What happens when politics and corporate governance collide?
Talk about influence….Musk gets a Board seat at Twitter. Less than 24 hours after revealing his ownership of a 9.2% stake in Twitter (TWTR), Elon Musk has been appointed to the company’s board of directors. Twitter founder Jack Dorsey celebrated the move, saying Musk would make for “an incredible team” with Twitter CEO Parag Agrawal. It’s nice to see them apparently getting along. In December, Musk compared Agrawal to Josef Stalin. Arguably Musk will carry even more sway than Agrawal. After all, he is now Twitter’s largest investor, possesses a board seat, and has a top 10 following on the platform itself, with over 80 million followers (Musk is #8 to be precise, just behind Lady Gaga).
Not passive. SEC can’t be happy. Musk acquired his Twitter stake on March 14, according to the disclosure. He began buying the stock in January and indicated the investment was passive. Musk initially filed a 13-G disclosure form (as opposed to a 13-D) that suggests he didn’t plan to take control of the company or to influence the people who control it. While accumulating his TWTR stake, Musk’s posts to his more than 80 million followers focused on the way the social network moderates speech on its platform. Now, with a board seat, Musk can clearly behave actively. The Tesla CEO subsequently filed a 13-D disclosure on April 4th.
Free speech absolutist. Despite calling himself a “free speech absolutist,”Musk has a history of retaliating against public criticism. Several former employees have reported being fired for disagreeing with the CEO, for reporting racist harassment, or for simply being the subject of ‘rage firings.’ Musk has denied these allegations. As for Twitter, Musk calls the social media platform “a de facto public square” whose policies “undermine democracy.” Followers of the Tesla CEO agree. Over 70% of Musk’s pollsters responded that Twitter does not fully comply with the First Amendment. Twitter and other platforms like Meta’s Facebook (FB) have struggled to control how their platforms spread false information about important topics like elections and vaccines. At the same time, governments around the world want to regulate how Twitter moderates its users’ speech.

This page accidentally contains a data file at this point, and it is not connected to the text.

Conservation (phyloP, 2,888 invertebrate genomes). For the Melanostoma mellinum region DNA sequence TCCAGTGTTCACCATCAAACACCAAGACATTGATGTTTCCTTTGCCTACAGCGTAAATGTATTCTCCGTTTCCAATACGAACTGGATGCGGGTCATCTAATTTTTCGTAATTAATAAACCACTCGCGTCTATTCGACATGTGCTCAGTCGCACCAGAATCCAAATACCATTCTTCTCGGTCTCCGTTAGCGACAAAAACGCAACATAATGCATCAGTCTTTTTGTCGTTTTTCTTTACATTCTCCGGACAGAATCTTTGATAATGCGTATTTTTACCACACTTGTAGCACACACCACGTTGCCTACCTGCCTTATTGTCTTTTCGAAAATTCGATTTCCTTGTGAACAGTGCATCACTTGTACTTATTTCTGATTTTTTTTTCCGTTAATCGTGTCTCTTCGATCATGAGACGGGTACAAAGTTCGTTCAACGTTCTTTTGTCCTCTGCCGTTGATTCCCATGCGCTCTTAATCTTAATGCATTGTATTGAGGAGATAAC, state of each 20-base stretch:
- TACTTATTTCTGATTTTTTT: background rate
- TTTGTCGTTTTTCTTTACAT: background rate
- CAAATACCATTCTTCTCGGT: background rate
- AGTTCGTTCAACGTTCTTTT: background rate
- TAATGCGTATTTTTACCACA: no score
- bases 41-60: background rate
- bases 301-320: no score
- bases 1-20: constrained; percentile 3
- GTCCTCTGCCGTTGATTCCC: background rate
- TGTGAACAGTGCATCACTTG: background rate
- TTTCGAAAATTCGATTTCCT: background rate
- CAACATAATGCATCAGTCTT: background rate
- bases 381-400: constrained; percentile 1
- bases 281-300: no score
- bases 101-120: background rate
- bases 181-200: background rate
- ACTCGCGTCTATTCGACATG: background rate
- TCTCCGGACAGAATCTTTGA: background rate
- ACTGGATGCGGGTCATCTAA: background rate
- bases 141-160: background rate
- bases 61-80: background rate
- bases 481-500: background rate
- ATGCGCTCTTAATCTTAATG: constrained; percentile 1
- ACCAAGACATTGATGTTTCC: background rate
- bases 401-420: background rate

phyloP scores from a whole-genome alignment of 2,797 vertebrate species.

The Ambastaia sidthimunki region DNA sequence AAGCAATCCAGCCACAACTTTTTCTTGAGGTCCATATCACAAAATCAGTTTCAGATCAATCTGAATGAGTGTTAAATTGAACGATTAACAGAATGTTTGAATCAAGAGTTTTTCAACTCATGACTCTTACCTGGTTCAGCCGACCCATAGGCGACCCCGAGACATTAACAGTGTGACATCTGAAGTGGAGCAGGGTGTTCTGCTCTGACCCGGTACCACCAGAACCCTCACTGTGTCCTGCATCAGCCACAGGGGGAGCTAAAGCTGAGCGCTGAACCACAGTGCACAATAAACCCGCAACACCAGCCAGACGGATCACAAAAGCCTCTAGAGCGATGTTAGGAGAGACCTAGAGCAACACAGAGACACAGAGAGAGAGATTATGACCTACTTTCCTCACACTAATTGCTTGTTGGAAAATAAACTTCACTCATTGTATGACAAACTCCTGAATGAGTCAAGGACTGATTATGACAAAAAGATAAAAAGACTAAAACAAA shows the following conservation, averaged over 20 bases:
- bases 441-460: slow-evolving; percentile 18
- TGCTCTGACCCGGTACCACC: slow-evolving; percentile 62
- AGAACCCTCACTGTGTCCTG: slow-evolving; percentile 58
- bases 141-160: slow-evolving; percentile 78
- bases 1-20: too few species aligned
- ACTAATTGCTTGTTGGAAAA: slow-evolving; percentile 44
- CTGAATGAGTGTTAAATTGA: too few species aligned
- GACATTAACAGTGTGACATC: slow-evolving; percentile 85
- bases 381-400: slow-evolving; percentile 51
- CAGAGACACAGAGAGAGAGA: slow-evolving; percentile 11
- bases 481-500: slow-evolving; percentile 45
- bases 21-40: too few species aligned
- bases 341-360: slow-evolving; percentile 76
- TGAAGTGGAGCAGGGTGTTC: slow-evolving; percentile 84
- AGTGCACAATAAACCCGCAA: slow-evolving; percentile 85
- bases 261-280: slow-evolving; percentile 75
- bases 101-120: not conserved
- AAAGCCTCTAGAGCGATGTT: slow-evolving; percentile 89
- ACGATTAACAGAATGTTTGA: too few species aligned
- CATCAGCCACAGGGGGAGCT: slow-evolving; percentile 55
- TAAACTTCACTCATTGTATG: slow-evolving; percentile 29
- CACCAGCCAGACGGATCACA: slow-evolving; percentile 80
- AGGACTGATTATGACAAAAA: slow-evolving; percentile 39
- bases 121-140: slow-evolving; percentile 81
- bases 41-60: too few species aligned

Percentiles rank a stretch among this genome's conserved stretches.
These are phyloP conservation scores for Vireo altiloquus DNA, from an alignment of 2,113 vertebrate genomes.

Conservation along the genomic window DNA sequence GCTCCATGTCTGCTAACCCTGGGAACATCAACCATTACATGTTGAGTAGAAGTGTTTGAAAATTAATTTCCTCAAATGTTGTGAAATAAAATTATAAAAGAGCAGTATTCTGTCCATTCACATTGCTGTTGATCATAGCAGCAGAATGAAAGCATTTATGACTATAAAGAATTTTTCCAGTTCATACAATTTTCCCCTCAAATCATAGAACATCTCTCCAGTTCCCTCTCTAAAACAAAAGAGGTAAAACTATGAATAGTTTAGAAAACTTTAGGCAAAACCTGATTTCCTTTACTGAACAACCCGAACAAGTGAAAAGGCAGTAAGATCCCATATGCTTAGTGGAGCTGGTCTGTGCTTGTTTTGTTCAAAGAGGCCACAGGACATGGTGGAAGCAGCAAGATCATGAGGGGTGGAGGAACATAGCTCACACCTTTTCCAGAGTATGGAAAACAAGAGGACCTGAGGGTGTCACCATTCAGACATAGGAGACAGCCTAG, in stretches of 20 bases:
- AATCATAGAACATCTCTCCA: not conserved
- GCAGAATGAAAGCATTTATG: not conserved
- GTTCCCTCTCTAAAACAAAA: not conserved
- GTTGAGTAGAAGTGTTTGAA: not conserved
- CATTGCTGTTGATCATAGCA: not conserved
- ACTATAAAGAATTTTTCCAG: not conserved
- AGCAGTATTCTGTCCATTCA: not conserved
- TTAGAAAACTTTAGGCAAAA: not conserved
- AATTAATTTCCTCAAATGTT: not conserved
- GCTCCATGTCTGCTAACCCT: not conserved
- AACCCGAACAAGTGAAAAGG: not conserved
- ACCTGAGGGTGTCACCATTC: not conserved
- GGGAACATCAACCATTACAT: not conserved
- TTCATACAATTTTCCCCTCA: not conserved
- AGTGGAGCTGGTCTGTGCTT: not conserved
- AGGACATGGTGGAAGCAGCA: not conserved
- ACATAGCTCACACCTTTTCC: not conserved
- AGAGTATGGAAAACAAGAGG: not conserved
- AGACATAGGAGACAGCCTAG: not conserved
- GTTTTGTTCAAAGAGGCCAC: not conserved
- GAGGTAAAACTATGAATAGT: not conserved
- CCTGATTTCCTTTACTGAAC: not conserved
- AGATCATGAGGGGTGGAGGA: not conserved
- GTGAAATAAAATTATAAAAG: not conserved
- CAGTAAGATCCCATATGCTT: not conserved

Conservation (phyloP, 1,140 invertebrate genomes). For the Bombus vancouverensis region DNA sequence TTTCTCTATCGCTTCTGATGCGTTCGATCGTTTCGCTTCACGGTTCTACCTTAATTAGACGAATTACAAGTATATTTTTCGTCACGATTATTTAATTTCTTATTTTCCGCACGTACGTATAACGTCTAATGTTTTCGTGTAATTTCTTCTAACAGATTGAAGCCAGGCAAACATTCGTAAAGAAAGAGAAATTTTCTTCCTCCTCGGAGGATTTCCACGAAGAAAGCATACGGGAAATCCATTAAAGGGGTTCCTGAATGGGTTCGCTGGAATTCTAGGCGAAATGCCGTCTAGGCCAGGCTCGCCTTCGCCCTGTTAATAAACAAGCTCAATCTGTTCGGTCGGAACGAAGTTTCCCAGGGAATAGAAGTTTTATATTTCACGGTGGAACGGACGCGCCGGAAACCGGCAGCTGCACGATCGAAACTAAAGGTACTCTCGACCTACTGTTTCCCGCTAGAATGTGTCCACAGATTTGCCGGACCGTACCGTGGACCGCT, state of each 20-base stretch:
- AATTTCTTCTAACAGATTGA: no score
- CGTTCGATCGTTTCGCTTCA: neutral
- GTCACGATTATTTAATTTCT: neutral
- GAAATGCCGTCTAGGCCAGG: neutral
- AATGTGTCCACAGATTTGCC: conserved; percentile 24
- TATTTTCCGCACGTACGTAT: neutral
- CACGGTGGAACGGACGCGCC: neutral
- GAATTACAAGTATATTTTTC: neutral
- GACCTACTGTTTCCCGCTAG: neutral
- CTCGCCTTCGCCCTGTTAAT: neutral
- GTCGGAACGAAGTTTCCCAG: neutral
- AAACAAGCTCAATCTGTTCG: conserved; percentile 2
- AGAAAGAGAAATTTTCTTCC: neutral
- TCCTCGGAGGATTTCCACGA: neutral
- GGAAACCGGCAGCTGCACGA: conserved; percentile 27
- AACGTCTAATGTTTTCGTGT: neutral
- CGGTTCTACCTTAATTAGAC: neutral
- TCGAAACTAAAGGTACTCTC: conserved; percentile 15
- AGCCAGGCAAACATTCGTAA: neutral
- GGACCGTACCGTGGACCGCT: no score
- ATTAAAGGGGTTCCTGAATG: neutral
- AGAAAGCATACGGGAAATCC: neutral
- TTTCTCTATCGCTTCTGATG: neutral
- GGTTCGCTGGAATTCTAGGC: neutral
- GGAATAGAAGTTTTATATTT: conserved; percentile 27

Big Tech as gatekeeper. Musk’s comments underscore the growing concern that Big Tech companies have become the gatekeepers and have deprived oppositional views access to Internet infrastructure. In order to reduce the spread of violent and exploitative content, social media companies have begun employing moderators to remove inappropriate material from their platforms. While pornography and hate speech are protected by the first amendment, public sentiment suggests that this type of content—along with content depicting violence or inciting violence—does not belong in social media. Tech companies prohibit this content in their terms of service. However, the line is murky. One person’s moderation is another’s suppression. At the same time, while other Twitter competitors (e.g. Gab, GETTR, Parler, and Donald Trump’s Truth Social) have tried to capitalize on investors’ appetite for less social media censorship, these have largely sputtered.
TWTR: The Musk Effect
- TWTR stock red flags: underperformance, overboarding. The most notable concern is poor shareholder returns, as TWTR stock has underperformed the S&P500 by 53% and 14% over the past year and 3 years, respectively. In addition, three directors are overboarded: David S Rosenblatt, Egon Durban, and of course Elon Musk, who is clearly busy with running Tesla, SpaceX etc, though will be leaving EDR’s board in June. In retrospect, Musk’s departure from the Board at Endeavor Group Holdings (EDR) in mid-March appears to have dovetailed with his interest in the social media company.
What happens when politics and corporate governance collide? Many of us have lost faith over Twitter’s commitment to open discourse. Yet it remains unclear how Musk will want to “fix” the platform and whether his changes will ultimately improve Twitter’s business. In addition, issues of economic and social influence are at the forefront here as the world’s wealthiest private citizen raises his voice. Another obvious concern is whether Musk pushes Twitter’s board to pursue content policies that could provoke government regulators.
TWTR as a meme stock. Shares look overbought, having been caught up in momentum over the past two days. That said, given Musk’s penchant for provocation, we expect shares to remain volatile. Note that TWTR also has a more traditional board structure, as opposed to the dual-class structure at companies like Google (GOOG, GOOGL) and Facebook. With his social media currency and 9.2% stake, Musk’s ability to successfully launch an activist campaign is readily apparent. In theory, Musk could personally buy Twitter outright– although he did agree not to own more than 14.9% stake. An idealogical battle over free speech between billionaires or other corporate bidders would certainly drive up the stock.
DWAC continues to get hit. With interest in Truth Social floundering, now is the time for Twitter to recapture a broader audience. Digital World Acquisition Corp. (DWAC) shares are down another 9% today and down from ~55% from March highs of ~$100. See our full analysis here.